The SEC’s proposal contemplates the adoption of two tiers of Regulation A offerings. The first tier would mirror the current Regulation A. The second tier would consist of offerings of up to $50 million in a 12-month period, including $15 million for the account of selling security holders. The basic requirements for both tiers, such as issuer eligibility and disclosure, are drawn from the existing provisions of Regulation A.

The revised Regulation A offerings would be available to companies organized in and with their principal place of business in the U.S. or Canada, as with current Regulation A offerings. The exemption would not be available for companies that are already SEC reporting companies or certain investment companies. Release No. 9497 will be reported at ¶80,443.

SEC penalty for failure to supervise not excessive. The 2nd Circuit has upheld an SEC failure-to-supervise penalty of $310,000 against a broker-dealer after dismissing his argument that the penalty was arbitrary and capricious and violated the Excessive Fines Clause of the Eighth Amendment. The court said the statute authorizing the fine, Exchange Act Section 21B(a)(1), "seems to demand that the Commission look beyond harm to victims or gains enjoyed by perpetrators," and consider the whole story.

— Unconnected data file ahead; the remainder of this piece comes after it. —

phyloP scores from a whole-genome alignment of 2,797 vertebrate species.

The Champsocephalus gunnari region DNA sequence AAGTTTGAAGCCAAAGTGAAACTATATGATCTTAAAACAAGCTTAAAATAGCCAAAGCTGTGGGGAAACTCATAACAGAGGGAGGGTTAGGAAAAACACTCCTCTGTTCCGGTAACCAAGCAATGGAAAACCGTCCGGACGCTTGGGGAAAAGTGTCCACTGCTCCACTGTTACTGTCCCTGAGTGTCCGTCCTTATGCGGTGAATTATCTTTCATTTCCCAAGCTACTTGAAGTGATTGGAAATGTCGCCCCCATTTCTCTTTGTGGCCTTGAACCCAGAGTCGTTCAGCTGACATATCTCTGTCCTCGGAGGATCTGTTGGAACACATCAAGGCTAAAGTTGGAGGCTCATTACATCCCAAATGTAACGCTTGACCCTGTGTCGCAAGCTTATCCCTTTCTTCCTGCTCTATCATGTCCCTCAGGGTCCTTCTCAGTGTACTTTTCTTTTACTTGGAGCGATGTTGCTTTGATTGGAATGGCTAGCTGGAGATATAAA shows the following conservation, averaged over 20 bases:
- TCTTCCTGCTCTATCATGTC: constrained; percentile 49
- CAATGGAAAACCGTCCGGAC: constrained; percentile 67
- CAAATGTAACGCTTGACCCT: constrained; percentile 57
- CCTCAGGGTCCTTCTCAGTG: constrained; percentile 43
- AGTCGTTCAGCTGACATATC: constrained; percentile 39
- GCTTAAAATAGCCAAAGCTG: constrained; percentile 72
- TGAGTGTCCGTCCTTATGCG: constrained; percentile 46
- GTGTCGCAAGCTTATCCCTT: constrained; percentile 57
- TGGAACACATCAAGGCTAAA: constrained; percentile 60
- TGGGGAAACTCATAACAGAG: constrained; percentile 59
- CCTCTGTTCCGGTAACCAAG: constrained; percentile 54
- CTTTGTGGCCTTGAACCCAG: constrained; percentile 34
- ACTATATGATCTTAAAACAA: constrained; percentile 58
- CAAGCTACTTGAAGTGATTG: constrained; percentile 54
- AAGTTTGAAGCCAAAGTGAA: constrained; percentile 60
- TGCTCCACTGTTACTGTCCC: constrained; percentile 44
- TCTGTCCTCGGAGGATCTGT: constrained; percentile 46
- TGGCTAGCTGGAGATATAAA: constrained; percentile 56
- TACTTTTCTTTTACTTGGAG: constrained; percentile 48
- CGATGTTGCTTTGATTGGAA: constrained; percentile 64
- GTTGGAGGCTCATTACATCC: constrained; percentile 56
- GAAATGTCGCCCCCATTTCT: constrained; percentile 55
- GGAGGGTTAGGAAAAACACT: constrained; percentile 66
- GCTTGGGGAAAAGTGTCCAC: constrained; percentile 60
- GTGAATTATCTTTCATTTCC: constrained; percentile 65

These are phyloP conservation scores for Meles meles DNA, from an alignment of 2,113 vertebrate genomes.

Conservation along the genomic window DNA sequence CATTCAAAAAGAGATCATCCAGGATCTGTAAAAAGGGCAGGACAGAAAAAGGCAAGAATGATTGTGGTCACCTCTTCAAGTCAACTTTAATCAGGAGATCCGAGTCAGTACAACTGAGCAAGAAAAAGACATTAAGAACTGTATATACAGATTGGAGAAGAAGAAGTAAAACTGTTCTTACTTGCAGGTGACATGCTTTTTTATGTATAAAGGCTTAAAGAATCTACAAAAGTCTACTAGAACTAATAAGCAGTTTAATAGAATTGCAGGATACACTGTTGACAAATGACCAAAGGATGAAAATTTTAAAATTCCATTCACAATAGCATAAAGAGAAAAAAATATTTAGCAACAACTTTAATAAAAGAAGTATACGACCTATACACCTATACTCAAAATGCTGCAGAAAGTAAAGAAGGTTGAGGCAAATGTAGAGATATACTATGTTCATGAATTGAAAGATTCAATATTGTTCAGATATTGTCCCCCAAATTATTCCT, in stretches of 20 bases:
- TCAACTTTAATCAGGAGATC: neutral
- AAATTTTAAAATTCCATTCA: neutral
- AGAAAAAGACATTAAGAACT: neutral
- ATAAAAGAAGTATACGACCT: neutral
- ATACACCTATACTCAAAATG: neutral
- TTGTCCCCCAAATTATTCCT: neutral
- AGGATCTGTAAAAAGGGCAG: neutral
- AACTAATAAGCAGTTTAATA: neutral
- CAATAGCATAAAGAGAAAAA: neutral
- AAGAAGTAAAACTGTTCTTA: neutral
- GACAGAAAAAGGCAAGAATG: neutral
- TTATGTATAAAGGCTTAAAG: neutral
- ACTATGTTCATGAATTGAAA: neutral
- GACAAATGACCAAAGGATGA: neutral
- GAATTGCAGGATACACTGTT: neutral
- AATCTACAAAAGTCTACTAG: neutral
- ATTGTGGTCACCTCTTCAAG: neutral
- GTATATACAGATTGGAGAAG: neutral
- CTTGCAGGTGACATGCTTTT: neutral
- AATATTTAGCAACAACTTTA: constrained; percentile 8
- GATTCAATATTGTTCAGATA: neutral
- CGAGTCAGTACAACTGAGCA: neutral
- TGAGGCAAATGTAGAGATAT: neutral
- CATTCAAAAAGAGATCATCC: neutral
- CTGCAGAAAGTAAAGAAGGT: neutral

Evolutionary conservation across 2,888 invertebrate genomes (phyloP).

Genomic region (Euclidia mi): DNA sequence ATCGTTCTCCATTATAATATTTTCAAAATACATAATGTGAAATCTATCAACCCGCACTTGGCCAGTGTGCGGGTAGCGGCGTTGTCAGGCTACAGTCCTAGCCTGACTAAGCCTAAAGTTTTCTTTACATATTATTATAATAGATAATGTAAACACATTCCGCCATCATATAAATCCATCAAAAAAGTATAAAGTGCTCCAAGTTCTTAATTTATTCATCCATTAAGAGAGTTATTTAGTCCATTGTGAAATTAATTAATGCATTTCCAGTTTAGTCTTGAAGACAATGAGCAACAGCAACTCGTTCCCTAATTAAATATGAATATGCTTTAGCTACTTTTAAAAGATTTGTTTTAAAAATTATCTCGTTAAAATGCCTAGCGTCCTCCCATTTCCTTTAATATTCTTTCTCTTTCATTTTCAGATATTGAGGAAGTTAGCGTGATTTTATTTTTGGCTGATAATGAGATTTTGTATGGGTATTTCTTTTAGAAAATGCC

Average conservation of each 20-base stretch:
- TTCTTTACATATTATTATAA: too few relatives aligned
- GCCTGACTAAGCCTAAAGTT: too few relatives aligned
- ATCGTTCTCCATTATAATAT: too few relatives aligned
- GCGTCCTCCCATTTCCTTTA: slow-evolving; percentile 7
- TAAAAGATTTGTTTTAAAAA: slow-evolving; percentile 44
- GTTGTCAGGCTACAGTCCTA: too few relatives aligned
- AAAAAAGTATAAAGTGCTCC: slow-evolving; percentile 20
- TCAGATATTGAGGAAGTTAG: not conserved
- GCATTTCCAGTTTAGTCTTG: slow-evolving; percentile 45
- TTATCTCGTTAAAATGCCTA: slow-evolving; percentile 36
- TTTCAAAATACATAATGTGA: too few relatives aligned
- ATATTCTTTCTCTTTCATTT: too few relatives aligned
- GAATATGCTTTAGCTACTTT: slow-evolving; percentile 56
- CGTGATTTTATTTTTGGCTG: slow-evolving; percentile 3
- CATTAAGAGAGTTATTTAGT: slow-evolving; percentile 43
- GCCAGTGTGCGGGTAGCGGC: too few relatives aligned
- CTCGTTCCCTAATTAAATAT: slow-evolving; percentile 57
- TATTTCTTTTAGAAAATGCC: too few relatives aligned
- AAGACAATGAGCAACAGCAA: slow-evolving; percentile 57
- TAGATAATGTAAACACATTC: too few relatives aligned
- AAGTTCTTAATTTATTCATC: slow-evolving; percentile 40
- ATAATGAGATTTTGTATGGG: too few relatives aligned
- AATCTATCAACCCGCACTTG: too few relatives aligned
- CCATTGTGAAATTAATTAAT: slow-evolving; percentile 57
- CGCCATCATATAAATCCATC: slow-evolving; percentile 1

The SEC found that the broker ignored an employee who lost his Florida license after repeatedly guaranteeing specific returns on variable annuities to elderly customers. The broker told defendant Matthew Collins that the action was a "mishap" and "no big deal." Collins failed to investigate and allowed the broker to continue the practice. The employee’s license was later restored on the condition that he not market annuities to individuals over the age of 65.

The court noted that Collins agreed with an assessment of his conduct by the company during an internal review that he showed a "complete lack of supervision." The SEC later levied a second-tier penalty under Exchange Act Section 21B(a)(1), finding that the conduct involved fraud, deceit, manipulation, or deliberate or reckless disregard of a regulatory requirement.